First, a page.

1

‘That’s North country.’ She laughed again. ‘Setting aside my good looks and yours, I’ve four thousand a year of my own, and the rents should make it six. That’s a match some old cats would lap tea all night to fettle up.’

This is from "In the Same Boat " by Rudyard Kipling.
https://www.kiplingsociety.co.uk/tale/in-the-same-boat.htm


I don't understand the meaning below

That’s a match some old cats would lap tea all night to fettle up.

According to the text note of Kipiling society, fettle up normally is an engineering term meaning to finish or smooth metal, but here meaning to bring off or accomplish. https://www.kiplingsociety.co.uk/readers-guide/rg_sameboat_notes.htm

1
  • Thank you. You reminded me I need to read some Kipling. It has been some considerable time.
    – Dan
    Jan 17 at 4:58

1 Answer 1

2

So, assuming for "fettle up", the meanings "arrange" or "accomplish" that you have found, here's a gloss:

The match (between you and me) is an attractive one. Some old cats would lap up tea all night to arrange such a match = Some individuals would go to any lengths to secure that.

If you don't know what a cat lapping is, here's a picture of one lapping milk:
cat and milk

As David Siegel mentioned in a comment, the woman is probably referring to mothers plotting around the tea table. It makes more sense that way.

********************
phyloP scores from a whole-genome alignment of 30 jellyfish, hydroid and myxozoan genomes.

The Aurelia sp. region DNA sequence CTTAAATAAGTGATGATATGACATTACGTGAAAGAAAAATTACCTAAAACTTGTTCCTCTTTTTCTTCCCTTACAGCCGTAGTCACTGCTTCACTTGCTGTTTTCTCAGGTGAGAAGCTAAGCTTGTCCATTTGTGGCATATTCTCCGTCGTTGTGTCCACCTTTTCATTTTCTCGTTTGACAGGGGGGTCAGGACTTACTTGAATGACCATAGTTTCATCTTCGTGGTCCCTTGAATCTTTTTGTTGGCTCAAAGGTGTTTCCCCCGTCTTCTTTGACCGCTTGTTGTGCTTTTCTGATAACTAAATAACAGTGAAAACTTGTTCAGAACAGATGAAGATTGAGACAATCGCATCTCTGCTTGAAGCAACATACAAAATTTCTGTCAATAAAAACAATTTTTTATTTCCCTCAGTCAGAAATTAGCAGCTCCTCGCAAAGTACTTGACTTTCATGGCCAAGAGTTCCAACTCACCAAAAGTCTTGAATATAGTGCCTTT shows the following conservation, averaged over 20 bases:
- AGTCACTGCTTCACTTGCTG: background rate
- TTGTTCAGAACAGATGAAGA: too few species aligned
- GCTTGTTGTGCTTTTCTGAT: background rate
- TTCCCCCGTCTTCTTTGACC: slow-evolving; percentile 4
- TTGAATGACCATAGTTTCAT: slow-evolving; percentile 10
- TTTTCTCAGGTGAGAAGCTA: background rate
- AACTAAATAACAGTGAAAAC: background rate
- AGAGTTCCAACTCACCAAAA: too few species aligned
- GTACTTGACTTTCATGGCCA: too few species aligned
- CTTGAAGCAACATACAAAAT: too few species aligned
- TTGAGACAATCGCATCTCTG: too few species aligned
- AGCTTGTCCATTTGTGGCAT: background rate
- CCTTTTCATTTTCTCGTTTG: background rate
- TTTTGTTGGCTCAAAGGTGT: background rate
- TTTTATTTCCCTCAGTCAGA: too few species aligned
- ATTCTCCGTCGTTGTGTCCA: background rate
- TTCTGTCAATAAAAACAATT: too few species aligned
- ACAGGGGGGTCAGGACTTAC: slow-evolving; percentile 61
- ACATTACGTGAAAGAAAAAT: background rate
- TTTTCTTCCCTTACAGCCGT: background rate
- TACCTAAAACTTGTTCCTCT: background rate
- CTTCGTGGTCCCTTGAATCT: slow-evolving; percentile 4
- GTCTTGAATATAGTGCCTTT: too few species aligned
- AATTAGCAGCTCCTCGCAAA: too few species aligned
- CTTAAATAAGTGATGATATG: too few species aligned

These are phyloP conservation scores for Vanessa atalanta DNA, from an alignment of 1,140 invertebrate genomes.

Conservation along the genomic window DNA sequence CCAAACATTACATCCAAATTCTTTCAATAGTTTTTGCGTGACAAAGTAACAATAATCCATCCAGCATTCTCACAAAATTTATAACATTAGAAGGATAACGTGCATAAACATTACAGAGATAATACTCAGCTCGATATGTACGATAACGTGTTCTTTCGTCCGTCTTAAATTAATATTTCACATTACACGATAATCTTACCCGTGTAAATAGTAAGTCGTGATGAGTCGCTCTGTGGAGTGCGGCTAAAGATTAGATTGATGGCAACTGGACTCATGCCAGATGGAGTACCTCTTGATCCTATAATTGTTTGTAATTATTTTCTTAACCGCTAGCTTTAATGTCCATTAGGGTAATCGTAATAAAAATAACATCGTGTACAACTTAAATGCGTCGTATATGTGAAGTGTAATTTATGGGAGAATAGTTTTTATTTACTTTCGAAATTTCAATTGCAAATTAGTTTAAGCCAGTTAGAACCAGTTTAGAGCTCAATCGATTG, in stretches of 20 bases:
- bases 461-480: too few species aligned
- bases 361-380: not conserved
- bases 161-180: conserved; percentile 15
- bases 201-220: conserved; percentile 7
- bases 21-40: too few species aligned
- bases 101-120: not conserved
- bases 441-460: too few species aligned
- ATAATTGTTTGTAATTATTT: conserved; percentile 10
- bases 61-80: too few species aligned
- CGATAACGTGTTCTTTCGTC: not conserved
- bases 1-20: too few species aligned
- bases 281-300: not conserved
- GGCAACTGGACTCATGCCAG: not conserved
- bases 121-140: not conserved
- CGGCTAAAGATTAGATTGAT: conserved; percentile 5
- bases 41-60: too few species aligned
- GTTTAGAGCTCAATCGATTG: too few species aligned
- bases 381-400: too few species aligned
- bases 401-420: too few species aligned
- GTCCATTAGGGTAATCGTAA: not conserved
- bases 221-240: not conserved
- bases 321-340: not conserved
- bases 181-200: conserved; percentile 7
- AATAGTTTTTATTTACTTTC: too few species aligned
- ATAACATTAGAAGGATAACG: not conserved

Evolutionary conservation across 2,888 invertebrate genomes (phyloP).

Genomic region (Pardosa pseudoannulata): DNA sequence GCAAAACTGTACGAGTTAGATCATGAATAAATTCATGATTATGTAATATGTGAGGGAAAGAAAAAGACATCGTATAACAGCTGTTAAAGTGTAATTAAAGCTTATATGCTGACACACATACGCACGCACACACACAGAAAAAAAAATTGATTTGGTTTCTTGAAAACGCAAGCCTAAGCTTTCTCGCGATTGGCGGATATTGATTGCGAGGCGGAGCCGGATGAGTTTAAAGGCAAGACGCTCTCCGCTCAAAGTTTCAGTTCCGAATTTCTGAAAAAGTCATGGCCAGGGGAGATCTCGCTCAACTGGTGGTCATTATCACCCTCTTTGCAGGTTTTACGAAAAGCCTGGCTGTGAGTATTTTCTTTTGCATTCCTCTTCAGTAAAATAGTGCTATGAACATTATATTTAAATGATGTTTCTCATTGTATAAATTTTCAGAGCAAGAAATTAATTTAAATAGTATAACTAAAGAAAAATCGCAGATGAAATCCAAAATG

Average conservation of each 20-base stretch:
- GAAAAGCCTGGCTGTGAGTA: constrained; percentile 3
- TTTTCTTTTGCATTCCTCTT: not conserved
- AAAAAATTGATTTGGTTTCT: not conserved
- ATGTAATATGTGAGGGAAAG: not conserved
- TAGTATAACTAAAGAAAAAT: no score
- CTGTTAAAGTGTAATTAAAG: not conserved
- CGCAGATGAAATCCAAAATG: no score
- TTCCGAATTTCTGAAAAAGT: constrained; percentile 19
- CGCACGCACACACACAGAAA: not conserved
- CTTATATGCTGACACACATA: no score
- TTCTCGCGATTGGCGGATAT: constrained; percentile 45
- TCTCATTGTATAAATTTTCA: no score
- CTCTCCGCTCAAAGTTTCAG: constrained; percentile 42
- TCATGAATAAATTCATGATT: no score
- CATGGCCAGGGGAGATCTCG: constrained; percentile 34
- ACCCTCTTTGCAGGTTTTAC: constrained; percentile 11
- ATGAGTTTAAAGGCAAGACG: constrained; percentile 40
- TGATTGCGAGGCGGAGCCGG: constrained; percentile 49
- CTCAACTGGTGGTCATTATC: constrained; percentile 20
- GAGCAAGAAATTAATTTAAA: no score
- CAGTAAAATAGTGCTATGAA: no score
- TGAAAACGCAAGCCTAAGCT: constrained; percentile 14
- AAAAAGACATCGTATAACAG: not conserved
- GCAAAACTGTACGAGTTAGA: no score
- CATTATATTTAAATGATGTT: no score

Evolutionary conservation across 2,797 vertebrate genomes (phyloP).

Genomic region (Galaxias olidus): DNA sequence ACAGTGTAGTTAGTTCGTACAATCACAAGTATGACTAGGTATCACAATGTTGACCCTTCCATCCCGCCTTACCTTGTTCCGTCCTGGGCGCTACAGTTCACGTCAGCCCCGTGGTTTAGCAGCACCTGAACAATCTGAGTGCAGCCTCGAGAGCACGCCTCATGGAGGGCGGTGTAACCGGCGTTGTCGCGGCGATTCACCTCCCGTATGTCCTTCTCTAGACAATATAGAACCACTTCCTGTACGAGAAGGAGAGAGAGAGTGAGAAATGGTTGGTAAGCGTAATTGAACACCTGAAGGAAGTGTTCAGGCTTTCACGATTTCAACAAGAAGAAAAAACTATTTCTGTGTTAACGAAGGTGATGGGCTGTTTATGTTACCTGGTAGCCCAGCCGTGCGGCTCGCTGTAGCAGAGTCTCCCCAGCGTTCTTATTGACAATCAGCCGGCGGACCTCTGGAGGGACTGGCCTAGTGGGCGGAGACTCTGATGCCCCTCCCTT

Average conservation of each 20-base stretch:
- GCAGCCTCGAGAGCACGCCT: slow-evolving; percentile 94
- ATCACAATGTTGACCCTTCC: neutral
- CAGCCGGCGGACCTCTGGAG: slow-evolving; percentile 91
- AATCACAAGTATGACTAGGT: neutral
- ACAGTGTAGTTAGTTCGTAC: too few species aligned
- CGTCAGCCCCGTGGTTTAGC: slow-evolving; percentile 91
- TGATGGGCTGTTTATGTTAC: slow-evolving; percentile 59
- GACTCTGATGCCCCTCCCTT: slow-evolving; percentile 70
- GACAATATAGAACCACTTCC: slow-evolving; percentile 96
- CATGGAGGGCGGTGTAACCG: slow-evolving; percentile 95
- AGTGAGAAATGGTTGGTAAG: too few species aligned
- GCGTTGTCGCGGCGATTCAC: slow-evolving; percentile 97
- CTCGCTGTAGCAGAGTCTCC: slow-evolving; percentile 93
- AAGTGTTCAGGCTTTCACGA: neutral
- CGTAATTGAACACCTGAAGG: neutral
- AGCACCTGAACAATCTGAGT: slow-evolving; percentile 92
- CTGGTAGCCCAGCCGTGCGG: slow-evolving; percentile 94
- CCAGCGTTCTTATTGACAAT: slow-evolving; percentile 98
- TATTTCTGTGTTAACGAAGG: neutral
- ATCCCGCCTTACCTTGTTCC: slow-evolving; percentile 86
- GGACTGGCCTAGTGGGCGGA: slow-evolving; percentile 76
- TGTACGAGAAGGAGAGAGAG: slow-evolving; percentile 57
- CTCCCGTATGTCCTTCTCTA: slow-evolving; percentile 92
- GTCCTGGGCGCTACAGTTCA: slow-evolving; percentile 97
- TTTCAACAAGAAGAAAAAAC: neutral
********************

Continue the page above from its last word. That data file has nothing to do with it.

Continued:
6
  • 1
    true, but here I think "cats" means not just people but "old women" or more particularly "women old enough to have children of marriageable age". Jan 17 at 3:35
  • 1
    Since she's talking about a pairing between the two of them, why do you think it's more about her than about him? Jan 17 at 3:58
  • 2
    Oh, Kipling. A rich depth in every simple statement. The various old ladies making the tea last until all the details are settled, so only dipping their tongues in and not hurrying to drink.
    – Dan
    Jan 17 at 4:58
  • 1
    Thank you very much for your deep and suggestive answer and comments! Jan 17 at 7:17
  • @Jack O'Flaherty I don't think that it is more about her, nor that she thinks so. I believe that she is imagining women of their respective mother's circles considering and approving a match between them. As I understand it, at that time and in that social stratum, matchmaking was largely done by the mothers of the parties, and other women of similar age who were socially associated with them. Jan 17 at 15:48

You must log in to answer this question.

Not the answer you're looking for? Browse other questions tagged .